requires identification of the interested potential applicants).
Second, there is no expiration date or other time limitation for the quota, except for the expression of the aspiration that it will be "temporary until the effects of past discrimination are overcome." Plaintiff's Exhibit 2, at 2. The lack of foundation for the assumption of post-1972 discrimination has already been discussed. Counsel for the defendants at oral argument in this matter further stated that due to the City's infrequent hiring, the policy could continue "throughout our lifetimes" without reaching its goal, which counsel suggested could be a 330 representation of women in the fire department. The absence of any official criterion defining success and therefore allowing termination of the quota system, or even a procedure for reevaluation of the need for the quota is a serious flaw under Richmond v. J. A. Croson Co.
Third, the quality referred to by the Supreme Court in Richmond v. J. A. Croson Co., as "narrow tailoring," and described in other contexts as consideration of less restrictive alternatives, is missing from the defendants' policy. Because the only discrimination identified by the City of Pittsburgh was its pre-1972 exclusion of women from the position of firefighter, a quota could possibly have been justified in the years immediately following 1972, tapering perhaps to a Johnson v. Transportation Agency-type "plus factor," and thence to selective advertising and recruitment of women candidates. The City, however, as it travels farther from its former exclusion of women from the position of firefighter, has become more and more extreme in its response. Methods which do not result in shifting the entire burden to individuals who, like Quirin, were completely innocent of the City's former policy, such as attempts to sponsor or recruit women military veterans or to provide additional coaching for women applicants, do not appear even to have been considered. Judging from the defendants' representative's explanation for their actions, this lack of exploration of alternatives appears to have occurred because the goal was achieving a fixed proportion of female firefighters and not simply overcoming the effects of discrimination.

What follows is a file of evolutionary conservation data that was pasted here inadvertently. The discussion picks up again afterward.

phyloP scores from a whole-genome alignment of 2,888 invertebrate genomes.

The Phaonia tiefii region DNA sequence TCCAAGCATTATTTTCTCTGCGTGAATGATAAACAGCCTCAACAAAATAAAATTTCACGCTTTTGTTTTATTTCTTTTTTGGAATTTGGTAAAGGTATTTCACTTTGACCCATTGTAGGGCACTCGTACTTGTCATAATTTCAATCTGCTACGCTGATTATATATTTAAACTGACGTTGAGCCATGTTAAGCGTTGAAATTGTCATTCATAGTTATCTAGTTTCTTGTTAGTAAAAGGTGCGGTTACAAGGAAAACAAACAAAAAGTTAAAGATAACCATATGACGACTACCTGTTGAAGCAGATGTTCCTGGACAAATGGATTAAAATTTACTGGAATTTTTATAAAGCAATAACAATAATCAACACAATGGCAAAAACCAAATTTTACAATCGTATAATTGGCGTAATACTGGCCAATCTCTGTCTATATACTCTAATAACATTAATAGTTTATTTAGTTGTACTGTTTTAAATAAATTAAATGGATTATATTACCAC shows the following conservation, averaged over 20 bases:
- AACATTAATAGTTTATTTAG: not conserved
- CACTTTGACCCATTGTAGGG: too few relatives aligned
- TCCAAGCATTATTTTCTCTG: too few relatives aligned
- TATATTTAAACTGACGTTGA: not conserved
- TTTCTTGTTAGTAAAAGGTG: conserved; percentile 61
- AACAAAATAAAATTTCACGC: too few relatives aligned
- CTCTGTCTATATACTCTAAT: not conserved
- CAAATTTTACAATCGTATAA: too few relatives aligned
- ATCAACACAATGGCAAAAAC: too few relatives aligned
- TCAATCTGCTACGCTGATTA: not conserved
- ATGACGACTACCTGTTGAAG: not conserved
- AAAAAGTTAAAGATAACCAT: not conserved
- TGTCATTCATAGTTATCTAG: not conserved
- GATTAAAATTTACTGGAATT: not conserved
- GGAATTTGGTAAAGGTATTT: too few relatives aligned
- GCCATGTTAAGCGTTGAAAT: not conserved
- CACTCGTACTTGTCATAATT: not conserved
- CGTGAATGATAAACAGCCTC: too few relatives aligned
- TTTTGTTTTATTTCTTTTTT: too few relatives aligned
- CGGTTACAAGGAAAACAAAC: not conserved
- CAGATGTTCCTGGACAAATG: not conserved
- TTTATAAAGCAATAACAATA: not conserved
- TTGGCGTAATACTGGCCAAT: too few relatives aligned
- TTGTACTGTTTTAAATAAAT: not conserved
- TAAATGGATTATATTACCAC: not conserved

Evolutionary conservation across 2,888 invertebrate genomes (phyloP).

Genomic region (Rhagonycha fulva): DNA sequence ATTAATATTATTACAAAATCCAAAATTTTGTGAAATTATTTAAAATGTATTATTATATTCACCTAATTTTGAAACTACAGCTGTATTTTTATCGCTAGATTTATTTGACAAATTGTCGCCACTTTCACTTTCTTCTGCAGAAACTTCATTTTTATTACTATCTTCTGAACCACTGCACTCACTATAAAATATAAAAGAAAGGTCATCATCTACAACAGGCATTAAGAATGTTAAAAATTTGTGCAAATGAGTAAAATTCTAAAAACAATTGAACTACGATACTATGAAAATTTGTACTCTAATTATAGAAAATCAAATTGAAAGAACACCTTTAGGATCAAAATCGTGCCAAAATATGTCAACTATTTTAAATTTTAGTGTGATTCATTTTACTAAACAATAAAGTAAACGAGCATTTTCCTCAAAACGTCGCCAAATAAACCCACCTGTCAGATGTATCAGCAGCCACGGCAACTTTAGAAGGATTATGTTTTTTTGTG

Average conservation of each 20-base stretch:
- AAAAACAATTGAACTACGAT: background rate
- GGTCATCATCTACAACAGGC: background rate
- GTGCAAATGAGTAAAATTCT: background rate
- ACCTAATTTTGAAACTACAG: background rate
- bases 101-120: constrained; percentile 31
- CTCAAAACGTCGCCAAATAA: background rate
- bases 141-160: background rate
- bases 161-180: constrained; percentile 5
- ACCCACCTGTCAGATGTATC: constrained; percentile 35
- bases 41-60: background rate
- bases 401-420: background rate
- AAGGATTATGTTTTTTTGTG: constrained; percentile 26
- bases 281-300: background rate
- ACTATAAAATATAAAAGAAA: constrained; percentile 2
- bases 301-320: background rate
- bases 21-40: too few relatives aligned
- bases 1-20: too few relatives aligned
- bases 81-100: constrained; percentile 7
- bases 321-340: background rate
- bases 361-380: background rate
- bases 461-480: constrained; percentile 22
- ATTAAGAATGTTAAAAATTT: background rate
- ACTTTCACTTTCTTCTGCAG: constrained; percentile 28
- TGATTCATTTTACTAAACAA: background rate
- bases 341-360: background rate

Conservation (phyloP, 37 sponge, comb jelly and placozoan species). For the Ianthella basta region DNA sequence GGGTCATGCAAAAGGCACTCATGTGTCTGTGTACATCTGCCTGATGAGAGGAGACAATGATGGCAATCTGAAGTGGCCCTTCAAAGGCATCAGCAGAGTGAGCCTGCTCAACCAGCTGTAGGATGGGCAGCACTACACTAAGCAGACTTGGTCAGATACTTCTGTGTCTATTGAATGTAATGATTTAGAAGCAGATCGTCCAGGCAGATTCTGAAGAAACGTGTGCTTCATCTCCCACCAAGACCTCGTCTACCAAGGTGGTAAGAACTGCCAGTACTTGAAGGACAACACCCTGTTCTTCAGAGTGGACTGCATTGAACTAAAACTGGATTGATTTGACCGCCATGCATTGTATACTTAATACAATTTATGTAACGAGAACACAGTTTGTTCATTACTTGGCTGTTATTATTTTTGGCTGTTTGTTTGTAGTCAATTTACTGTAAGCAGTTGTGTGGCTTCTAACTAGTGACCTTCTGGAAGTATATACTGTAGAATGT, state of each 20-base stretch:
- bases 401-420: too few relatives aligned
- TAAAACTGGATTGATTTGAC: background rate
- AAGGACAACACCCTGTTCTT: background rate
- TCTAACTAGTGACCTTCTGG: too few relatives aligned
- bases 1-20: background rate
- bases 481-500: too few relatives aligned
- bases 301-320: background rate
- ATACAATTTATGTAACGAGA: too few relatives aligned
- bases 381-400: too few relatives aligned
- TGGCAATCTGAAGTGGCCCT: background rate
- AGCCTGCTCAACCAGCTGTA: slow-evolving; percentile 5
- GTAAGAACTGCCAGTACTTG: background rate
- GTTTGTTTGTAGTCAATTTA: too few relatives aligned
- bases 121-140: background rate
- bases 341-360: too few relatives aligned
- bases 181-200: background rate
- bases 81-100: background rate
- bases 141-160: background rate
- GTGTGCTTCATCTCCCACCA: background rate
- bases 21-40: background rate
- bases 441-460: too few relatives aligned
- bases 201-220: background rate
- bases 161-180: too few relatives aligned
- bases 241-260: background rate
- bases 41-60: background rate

In judging the appropriateness of the fit of the City's policy, it is also noteworthy that the quota was imposed not as part of a general policy of eradicating gender imbalance in City jobs, but only to increase the proportion of women in a City job with a high proportion of men. A policy which would be invalid when applied narrowly to one job description might be sustainable if imposed as a more global solution to the general problem of gender imbalance in public jobs.
The constitution and Title VII require that preferential treatment for a class defined by ethnicity or gender, even when justifiable because of a showing that the effects of past discrimination linger, must be tailored to minimize the burden to innocent members of the class not receiving the preference. See Newark Branch, NAACP v. Town of Harrison, J.J., 940 F.2d 792, 807 (3d Cir.1991), citing United States v. Paradise, 480 U.S. 149, 171, 94 L. Ed. 2d 203, 107 S. Ct. 1053 (1986). The City is free to employ a variety of means to attempt to attract more women to the position of firefighter.
It may not do so on the back of Terrence Quirin.
BY THE COURT,
D. Brooks Smith
United States District Judge
DATE: September 17, 1992